it turns out that breaking open meant a rushing in of all sorts of un-measured, un held back emotions: love, terror, old wounds, old pains, new pain, tenderness between two hearts, moments i’ve waited years to experience, love waiting for me to finally say yes. my aha moment was realizing that my heart knew this was the only way, the only experience that would open me up. it knew that if i had had a relatively routine birth that i’d still be Holding It All Together and measured in my love for True, that i’d still be a little bit aloof, a little bit closed. it knew that this was the only circumstance, however traumatic and painful, that would get me, that would bring to my knees, that would force me to surrender. with the surrendering came love like never before, healing, and rebirth, and a whole new way of operating and seeing and doing and being. none of these things would be possible without the surrendering. and the surrendering would not be possible without that exact birth experience. call it magic, god, love, spirit. whatever it is, it knows what’s it’s doing and it’s teachings are profound and lasting.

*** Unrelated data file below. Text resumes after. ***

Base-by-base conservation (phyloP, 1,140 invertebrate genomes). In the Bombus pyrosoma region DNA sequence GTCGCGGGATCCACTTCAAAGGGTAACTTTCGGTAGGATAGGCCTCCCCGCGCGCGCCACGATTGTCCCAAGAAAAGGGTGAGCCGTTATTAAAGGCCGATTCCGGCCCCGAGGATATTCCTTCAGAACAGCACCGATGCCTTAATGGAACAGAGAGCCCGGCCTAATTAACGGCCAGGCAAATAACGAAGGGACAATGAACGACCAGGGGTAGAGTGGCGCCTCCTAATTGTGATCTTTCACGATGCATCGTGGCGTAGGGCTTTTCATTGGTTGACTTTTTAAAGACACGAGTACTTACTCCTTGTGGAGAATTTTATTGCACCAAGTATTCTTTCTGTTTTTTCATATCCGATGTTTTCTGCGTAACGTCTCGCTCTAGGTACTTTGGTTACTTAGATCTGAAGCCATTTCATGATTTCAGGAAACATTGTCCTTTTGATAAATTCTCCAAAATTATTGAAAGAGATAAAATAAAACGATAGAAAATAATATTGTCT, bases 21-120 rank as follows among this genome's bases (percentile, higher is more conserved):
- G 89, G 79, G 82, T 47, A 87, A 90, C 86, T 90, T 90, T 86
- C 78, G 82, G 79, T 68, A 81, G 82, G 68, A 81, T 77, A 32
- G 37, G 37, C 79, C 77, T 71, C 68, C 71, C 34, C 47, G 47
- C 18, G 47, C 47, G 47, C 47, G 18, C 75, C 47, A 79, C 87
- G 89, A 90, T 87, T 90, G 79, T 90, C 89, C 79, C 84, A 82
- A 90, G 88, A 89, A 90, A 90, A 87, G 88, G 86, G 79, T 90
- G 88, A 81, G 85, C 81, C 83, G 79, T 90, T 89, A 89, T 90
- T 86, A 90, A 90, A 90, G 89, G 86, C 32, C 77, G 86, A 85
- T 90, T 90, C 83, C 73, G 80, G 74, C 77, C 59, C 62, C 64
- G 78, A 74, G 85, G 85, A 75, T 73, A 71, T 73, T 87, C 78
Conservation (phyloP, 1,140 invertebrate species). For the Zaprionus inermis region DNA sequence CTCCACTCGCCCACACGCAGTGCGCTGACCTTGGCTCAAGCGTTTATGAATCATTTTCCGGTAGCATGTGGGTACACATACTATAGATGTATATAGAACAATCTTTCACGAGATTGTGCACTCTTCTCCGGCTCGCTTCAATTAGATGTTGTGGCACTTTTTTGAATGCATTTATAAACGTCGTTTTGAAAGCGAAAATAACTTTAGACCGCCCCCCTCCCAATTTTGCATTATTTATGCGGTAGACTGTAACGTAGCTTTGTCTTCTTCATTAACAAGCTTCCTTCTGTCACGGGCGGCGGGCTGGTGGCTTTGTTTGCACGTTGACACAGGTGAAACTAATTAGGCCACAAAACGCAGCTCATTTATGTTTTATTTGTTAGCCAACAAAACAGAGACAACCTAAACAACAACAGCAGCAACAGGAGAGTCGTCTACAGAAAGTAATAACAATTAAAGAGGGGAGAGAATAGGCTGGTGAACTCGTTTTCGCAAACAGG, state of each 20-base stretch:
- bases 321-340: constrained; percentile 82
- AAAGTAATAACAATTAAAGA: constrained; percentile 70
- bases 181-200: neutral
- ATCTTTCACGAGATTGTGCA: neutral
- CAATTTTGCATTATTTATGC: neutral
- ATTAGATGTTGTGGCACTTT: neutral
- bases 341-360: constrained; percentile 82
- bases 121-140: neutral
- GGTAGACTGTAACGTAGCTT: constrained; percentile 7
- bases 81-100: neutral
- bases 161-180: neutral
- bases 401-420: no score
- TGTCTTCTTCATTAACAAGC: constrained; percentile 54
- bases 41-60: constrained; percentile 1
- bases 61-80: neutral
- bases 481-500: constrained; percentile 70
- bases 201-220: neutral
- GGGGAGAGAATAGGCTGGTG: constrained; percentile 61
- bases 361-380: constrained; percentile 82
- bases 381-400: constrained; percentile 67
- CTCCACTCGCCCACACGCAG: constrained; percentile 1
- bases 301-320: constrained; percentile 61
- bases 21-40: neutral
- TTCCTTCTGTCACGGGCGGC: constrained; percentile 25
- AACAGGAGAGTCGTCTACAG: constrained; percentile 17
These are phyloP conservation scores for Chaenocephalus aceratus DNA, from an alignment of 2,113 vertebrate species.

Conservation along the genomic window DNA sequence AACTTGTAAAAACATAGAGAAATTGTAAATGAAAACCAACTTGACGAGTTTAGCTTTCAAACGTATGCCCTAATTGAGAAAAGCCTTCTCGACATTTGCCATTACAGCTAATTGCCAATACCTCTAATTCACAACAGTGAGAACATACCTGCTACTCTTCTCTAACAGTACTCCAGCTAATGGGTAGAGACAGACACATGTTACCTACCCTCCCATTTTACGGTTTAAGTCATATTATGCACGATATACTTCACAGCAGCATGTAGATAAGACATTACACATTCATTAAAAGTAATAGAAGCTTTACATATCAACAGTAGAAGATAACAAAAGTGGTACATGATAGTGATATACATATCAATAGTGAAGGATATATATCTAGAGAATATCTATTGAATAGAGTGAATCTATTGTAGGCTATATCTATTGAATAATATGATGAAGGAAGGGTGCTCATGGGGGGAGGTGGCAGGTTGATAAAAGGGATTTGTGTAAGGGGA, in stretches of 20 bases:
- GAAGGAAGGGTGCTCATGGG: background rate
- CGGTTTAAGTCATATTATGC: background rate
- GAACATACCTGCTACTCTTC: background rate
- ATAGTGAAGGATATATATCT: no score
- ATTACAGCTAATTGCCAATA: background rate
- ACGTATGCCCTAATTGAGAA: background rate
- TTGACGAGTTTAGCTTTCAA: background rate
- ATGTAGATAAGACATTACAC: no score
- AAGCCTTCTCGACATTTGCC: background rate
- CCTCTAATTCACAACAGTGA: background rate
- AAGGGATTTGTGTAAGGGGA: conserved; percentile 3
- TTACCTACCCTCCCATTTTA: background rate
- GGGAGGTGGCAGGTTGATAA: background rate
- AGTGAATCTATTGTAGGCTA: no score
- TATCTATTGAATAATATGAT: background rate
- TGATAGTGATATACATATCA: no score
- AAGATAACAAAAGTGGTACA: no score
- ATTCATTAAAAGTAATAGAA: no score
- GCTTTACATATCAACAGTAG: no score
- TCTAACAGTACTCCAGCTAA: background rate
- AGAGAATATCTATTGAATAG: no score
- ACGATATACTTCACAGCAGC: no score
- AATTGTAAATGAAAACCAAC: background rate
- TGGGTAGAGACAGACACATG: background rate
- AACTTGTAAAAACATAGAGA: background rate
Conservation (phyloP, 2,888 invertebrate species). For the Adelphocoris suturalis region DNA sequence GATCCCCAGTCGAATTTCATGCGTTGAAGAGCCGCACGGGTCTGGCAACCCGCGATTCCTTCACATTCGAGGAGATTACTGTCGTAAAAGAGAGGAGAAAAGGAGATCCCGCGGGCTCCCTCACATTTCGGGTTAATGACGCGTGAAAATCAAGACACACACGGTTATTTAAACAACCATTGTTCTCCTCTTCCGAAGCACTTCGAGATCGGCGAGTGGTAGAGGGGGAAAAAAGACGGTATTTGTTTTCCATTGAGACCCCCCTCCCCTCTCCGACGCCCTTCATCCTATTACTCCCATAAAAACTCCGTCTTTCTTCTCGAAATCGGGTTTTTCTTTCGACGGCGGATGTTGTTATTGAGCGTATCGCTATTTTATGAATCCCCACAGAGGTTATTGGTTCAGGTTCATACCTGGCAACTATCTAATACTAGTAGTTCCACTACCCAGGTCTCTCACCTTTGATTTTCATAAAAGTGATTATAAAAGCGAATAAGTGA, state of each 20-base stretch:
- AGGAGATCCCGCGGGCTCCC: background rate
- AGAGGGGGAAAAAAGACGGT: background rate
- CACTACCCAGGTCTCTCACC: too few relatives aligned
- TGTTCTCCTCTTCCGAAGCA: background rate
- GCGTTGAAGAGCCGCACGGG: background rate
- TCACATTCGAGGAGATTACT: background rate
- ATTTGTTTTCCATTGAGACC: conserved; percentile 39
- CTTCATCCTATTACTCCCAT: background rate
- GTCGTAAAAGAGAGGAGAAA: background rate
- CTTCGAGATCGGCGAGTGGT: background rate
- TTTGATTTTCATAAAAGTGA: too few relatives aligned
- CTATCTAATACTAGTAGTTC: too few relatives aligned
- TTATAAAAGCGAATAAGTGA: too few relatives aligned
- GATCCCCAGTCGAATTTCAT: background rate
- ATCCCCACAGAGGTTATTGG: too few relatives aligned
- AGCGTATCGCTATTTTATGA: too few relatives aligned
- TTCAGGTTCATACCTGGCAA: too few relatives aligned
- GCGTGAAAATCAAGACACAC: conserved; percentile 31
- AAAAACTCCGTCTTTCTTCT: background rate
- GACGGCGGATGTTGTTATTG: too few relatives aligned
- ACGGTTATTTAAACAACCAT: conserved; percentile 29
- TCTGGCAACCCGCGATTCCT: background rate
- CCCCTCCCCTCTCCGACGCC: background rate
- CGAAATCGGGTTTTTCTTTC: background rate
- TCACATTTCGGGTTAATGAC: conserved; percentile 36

(photo by tracey clark, script by ali edwards)

what i’m learning is the most beautiful thing of all: all of that brokenness and surrender leads to repair – not just healing the birth trauma wounds but all the cracks and wounds that have anything and everything to do with how i see myself as a mother, as a child, as a baby who once needed love, as a daughter, as a wife, as a friend. all the love and all the healing that have come rushing in the cracks of my brokeness are huge, beyond measure, and have widened my heart and taken up permanent residence. i feel new. and raw. but seen and deeply, profoundly loved.